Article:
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States Taking the Lead on Higher Minimum Wages

It’s been a busy few weeks on the minimum wage front, as policymakers in a slew of states have moved to raise wages for low-paid workers. If you follow our blog, you already know that minimum wage increases are on the agenda in Maryland and New York – and you know that this is especially good news for women, who make up the majority of minimum wage workers in those states and across the country.

While a federal minimum wage increase – like the one proposed in the Fair Minimum Wage Act last year – is needed to boost pay for minimum wage and tipped workers throughout the U.S., it’s great to see momentum building at the state level. Here’s a quick run-down of recent developments:

  • California. A bill pending in the Assembly, AB-10, would increase the minimum wage from $8.00 per hour to $8.25 in 2014, $8.75 in 2015, and $9.25 in 2016, then adjust the wage annually for inflation beginning in 2017.
  • Connecticut. A bill pending in the Senate, S.B. 387, would raise the minimum wage from $8.25 per hour to $9.00 in July 2013 and $9.75 in July 2014, with annual indexing beginning in July 2015. NWLC’s new fact sheet shows that over 246,000 Connecticut workers would get a raise by 2014 under this proposal – and about six in ten of those workers would be women.
  • Hawaii. Last week, the House Committees on Labor & Public Employment and Economic Development & Business approved HB 916, a bill that would increase the minimum wage from $7.25 to $8.75 per hour beginning January 1, 2014 and adjust the wage for inflation annually starting in 2015. Governor Abercrombie proposed the same increase in his state of the state address.  
  • Illinois. In his state of the state address last week, Governor Quinn proposed raising the state minimum wage from $8.25 to $10.00 per hour over four years. Last year, the Senate Executive Committee approved SB 1565, which would gradually raise the minimum wage from $8.25 per hour to its historic high (over $10.50/hour in today’s dollars), then index it annually from that point. SB 1565 also would have eliminated the tipped minimum cash wage of $4.95 per hour, making tipped employees entitled to the same minimum wage as other workers. A similar bill is expected to be introduced in the current session.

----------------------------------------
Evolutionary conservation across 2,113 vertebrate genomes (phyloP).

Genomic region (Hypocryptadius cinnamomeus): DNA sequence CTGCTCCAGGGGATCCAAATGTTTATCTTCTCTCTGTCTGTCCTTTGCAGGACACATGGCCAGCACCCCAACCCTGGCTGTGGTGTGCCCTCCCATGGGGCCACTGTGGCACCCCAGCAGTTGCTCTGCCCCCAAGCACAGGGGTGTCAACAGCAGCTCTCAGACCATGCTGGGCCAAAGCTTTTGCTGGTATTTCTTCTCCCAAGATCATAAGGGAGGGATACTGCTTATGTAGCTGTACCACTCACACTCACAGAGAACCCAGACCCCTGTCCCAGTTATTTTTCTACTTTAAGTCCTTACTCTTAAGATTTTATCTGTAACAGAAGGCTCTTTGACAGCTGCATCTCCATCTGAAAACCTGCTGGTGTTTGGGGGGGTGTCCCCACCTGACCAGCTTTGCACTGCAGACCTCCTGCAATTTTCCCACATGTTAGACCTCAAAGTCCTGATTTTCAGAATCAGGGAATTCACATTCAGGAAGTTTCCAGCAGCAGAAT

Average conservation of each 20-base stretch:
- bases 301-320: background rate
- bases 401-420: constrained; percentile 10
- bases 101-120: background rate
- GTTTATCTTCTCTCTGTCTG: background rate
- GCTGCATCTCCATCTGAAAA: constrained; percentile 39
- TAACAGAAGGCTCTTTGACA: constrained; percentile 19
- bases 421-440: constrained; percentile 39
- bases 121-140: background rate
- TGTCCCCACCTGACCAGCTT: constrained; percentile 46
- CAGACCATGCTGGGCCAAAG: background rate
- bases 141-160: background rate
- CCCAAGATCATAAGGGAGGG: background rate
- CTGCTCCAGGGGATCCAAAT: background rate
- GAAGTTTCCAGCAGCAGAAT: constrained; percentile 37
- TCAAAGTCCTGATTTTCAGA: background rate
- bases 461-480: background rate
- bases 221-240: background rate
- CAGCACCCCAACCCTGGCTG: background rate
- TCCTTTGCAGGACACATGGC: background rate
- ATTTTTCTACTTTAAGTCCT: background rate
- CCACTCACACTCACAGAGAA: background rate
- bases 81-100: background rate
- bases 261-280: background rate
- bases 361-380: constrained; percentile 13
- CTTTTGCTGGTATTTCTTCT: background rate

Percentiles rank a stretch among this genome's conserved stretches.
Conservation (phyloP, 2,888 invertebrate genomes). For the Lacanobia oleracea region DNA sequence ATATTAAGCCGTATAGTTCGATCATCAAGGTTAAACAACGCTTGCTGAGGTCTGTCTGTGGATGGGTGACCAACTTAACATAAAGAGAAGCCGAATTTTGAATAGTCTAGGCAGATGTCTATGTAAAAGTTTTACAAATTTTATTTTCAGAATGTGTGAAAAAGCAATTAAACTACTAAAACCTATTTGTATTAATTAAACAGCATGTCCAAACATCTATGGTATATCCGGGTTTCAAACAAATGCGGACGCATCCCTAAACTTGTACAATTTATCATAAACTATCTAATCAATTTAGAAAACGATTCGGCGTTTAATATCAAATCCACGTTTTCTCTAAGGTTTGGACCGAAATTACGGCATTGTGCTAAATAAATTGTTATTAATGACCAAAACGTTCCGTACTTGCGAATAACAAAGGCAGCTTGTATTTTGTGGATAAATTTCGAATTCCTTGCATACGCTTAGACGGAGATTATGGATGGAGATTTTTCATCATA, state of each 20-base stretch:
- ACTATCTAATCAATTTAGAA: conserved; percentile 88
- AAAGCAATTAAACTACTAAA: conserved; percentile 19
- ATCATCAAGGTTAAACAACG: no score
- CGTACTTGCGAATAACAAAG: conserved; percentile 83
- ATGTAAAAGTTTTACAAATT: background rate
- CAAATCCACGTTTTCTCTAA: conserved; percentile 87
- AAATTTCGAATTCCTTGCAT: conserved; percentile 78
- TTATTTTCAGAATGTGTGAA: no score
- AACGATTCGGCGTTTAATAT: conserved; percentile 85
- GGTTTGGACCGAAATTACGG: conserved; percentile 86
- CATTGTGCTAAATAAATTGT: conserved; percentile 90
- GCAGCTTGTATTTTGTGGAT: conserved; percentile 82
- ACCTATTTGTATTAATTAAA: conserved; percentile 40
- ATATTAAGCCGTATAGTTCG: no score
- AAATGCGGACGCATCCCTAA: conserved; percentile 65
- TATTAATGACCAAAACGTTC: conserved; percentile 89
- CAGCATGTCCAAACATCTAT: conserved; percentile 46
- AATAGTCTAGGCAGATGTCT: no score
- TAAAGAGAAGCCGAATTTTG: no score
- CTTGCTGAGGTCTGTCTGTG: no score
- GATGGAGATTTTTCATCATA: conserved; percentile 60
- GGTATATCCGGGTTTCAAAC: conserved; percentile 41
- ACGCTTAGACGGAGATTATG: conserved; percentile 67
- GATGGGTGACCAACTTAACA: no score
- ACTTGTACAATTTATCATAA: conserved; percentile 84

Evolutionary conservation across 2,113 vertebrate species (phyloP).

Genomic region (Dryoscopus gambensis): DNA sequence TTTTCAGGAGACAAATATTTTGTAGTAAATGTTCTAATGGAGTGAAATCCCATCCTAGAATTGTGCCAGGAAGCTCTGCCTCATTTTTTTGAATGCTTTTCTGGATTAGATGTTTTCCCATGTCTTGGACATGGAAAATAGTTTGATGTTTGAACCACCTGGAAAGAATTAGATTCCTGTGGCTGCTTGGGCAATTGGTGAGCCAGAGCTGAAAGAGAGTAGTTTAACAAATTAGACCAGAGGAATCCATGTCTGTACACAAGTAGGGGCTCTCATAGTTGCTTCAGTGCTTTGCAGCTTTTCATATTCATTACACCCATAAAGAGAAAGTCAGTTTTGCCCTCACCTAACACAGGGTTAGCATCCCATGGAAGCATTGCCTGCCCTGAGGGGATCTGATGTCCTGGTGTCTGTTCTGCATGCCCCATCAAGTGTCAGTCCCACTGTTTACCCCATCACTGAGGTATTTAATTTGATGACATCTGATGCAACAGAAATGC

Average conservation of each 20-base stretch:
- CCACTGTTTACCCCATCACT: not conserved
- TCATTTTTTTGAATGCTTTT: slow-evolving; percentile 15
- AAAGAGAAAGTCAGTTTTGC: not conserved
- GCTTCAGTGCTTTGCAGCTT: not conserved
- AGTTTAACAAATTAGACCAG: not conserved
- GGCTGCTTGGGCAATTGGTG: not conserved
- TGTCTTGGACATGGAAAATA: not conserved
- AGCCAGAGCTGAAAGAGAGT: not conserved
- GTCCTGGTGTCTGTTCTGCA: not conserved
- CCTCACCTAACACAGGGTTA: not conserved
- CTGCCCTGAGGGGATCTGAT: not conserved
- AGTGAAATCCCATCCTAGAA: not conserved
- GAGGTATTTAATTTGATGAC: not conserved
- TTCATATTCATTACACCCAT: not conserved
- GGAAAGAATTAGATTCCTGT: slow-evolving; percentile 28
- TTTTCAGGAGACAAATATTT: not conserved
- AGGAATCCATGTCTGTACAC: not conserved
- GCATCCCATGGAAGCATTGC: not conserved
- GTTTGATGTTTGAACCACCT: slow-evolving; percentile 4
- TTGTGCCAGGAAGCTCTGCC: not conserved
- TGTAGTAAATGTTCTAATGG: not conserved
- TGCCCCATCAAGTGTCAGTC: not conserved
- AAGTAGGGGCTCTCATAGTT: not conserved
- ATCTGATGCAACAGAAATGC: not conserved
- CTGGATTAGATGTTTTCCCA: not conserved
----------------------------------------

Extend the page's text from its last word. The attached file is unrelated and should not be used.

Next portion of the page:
• Minnesota. A bill pending in the House of Representatives, HF 10, would raise the minimum wage for large employers (those with annual revenue over $625,000) to $9.38 per hour, and to $8.01 per hour for small employers, beginning in August 2013. The wages would be indexed for inflation beginning January 2014. (The legislature is also considering proposals for smaller wage increases.)
  • New Jersey. Following Governor Christie’s conditional veto of the minimum wage bill the legislature passed last year, legislators are pursuing a constitutional amendment that would allow voters to approve a wage increase on the November ballot, bypassing the governor. On February 7, the Senate approved the proposed amendment, which would raise the minimum wage from $7.25 to $8.25 per hour in 2014 and index it annually thereafter to keep up with inflation. An updated fact sheet from NWLC and the Rutgers Center for Women & Work shows that women are the majority of the nearly half a million workers who would get a raise under this proposal.
  • New Mexico. Last week, Senator Richard Martinez introduced a bill (SB 416) to raise the statewide minimum wage from $7.50 to $8.50 per hour. Rep. Miguel Garcia (D-Albuquerque) has proposed a constitutional amendment (HJR 6) for the 2014 ballot that would index the state minimum wage for inflation – and the House Labor & Human Resources Committee approved the amendment proposal on February 5. A separate bill to increase in the tipped minimum wage from $2.13 per hour to 60 percent of the minimum wage is also likely to be introduced.  Take a look at NWLC’s new fact sheet to see how these measures would especially benefit women in New Mexico.
  • Rhode Island. Lawmakers are considering HB 5079, which would raise Rhode Island’s minimum wage from $7.75 to $8.25 per hour in 2014 and index it annually for inflation beginning in 2015.

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